Frequently Asked Questions

Unfortunately, boating accidents cause more than bruised bows and sterns. In Florida, the most common types of injuries to result from boating accidents have included (in order of frequency): lacerations, contusions, broken bones, head injuries, back injuries, sprains/strains, internal injuries, etc. As our personal injury lawyers know, in recent years, Florida has even seen spinal injuries, instances of shock and amputations result from boating accidents. When these horrible injuries result from preventable, avoidable mistakes made by inexperienced or negligent boat operators, victims of these accidents can exercise their legal right to seek compensation for their damages.

Immediately after a cruise ship accident, help will likely be offered to you by cruise ship operators. If no help appears available, make ship officers aware of the emergency. If you sustained an injury on a cruise ship, the first thing you need to do is read the fine print on your cruise ship ticket, which contains your rights, duties and obligations. The passenger ticket will include information about how and where you can file a legal claim. Sometimes, cruise ship accident cases may only be brought in the state in which the cruise ship company is based (frequently Florida), regardless of where the cruise originated or visited.

Dealing with a non-cruise ship boating accident is similar to dealing with an auto accident (except for, of course, the boating accident likely took place on the water). After making sure that all injured parties are properly tended to, you should collect contact, license and insurance information from all boat operators involves. Additionally, as our personal injury lawyers at  Aronberg & Aronberg know, you should be sure to collect contact information from all witnesses (everyone who was on the boat with you or on any other boats involved in the accident). Once authorities shave been contacted, make sure to request information from the officers such that you will be able to access the police report once it has been generated. As soon as it is safe to do so, contact a personal injury lawyer, such as one of ours at Aronberg & Aronberg, by contacting us.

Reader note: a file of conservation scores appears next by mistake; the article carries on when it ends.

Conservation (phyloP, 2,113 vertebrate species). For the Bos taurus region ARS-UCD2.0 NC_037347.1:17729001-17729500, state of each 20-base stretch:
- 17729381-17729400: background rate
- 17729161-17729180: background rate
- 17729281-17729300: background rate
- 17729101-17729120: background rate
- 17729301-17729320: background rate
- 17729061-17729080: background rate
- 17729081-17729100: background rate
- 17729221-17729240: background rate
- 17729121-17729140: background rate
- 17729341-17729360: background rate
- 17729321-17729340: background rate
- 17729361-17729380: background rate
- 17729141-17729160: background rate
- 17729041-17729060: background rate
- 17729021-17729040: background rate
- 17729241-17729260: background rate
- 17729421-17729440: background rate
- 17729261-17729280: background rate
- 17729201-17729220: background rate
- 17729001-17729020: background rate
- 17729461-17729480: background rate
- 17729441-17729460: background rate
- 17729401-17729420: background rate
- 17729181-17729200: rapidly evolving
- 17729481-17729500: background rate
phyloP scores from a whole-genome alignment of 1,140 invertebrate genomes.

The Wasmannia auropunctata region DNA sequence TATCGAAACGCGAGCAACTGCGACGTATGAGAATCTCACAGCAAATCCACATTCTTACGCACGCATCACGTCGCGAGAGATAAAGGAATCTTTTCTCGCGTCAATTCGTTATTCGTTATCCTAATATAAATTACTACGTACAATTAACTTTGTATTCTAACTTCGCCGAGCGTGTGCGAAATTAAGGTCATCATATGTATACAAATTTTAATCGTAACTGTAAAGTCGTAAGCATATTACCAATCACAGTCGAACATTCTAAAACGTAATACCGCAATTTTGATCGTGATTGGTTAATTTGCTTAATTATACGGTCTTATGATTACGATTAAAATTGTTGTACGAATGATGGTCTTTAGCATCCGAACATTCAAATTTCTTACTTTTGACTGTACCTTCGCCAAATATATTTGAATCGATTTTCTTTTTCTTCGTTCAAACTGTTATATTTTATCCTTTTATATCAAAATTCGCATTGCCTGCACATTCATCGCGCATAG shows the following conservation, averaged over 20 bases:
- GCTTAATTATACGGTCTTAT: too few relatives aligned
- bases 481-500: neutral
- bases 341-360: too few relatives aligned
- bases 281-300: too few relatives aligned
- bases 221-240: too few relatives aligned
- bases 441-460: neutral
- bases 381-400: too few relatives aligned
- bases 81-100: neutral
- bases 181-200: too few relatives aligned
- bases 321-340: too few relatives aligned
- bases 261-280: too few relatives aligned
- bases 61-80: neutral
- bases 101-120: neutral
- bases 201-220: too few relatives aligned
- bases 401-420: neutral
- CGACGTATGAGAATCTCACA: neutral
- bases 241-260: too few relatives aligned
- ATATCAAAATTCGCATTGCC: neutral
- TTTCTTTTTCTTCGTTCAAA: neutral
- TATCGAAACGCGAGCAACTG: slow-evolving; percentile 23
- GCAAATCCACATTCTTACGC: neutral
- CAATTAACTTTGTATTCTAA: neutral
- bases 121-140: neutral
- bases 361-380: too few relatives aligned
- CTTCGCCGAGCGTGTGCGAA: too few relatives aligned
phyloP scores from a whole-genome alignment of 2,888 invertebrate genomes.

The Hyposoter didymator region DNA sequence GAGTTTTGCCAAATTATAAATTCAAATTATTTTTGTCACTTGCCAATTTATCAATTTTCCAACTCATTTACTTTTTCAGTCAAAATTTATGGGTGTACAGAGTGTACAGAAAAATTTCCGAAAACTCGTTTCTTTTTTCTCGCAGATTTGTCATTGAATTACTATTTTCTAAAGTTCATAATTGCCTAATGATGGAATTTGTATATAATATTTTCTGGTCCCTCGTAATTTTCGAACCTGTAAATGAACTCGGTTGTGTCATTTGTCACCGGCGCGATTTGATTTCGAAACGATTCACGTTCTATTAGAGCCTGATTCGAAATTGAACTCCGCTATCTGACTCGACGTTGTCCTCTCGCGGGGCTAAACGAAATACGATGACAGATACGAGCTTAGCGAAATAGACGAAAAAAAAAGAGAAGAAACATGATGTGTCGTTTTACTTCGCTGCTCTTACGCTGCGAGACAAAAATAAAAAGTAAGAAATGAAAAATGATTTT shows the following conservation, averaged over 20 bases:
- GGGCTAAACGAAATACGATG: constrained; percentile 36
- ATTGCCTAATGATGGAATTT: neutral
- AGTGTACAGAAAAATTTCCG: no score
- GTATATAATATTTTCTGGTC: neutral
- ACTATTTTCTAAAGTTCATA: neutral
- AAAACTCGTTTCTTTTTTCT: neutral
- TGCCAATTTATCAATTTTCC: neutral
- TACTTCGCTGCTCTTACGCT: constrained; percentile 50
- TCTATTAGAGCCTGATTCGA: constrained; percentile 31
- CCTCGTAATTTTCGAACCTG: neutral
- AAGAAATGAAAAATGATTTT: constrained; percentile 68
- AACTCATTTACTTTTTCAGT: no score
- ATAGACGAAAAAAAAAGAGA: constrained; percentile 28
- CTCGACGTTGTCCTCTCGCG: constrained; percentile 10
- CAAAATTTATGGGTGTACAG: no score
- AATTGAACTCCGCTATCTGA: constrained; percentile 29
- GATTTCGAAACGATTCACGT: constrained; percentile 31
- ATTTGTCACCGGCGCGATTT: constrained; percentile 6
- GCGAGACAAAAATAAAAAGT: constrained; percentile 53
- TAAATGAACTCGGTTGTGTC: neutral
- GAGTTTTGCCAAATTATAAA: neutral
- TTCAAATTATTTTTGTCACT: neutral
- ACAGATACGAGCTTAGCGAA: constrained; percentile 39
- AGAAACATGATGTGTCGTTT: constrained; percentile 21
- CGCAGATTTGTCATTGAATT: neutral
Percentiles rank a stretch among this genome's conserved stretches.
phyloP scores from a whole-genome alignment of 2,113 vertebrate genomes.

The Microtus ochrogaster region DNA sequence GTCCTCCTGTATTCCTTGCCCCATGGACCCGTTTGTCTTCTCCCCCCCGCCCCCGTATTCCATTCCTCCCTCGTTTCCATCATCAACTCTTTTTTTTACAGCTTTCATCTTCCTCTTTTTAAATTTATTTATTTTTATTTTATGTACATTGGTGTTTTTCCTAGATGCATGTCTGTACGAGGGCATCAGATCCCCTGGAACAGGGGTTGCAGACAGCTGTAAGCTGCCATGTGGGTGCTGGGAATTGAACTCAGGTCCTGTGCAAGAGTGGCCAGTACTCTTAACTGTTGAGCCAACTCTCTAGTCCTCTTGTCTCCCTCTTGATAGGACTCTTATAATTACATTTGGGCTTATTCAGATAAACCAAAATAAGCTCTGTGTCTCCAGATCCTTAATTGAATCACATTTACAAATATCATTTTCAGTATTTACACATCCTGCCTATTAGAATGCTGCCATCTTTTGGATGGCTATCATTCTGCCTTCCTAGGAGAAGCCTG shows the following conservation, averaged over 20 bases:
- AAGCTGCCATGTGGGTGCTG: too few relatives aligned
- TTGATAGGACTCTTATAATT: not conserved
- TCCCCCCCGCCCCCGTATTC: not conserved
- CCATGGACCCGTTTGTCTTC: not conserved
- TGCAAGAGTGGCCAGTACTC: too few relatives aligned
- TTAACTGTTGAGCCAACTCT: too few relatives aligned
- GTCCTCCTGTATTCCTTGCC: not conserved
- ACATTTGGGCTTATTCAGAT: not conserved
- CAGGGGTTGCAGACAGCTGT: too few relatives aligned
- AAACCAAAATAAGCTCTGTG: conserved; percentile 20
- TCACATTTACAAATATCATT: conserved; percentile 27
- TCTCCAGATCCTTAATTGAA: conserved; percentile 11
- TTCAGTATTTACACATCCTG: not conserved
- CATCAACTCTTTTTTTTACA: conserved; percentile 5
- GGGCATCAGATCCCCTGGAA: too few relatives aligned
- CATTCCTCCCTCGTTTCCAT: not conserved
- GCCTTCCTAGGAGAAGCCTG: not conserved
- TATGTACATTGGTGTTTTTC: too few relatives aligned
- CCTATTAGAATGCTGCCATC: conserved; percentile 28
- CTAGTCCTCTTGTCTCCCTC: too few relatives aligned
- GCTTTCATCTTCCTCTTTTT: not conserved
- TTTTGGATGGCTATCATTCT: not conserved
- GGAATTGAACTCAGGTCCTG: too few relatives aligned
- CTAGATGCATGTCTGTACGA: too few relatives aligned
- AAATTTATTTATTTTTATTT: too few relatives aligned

Most boating accidents aren’t caused by sensational storms or giant, unforeseen icebergs. In recent years, the most common causes of boating accidents in Florida have included (in order of frequency): operator inexperience, lack of proper look-out, operator inattention, excessive speed, machinery failure, careless/reckless behavior and hull failure, followed by hazardous waters, alcohol use, and a number of other factors. As you can see, the four primary causes of boating accidents are results of avoidable human errors. If you have been injured in a boating accident caused by the wrongdoing of another, you have a right to recover damages for your injuries.

If you are still treating for your injury it may be premature to settle your claim. You do have to be careful though to file a workers compensation claim timely. If you don’t, you may lose some legal rights to compensation.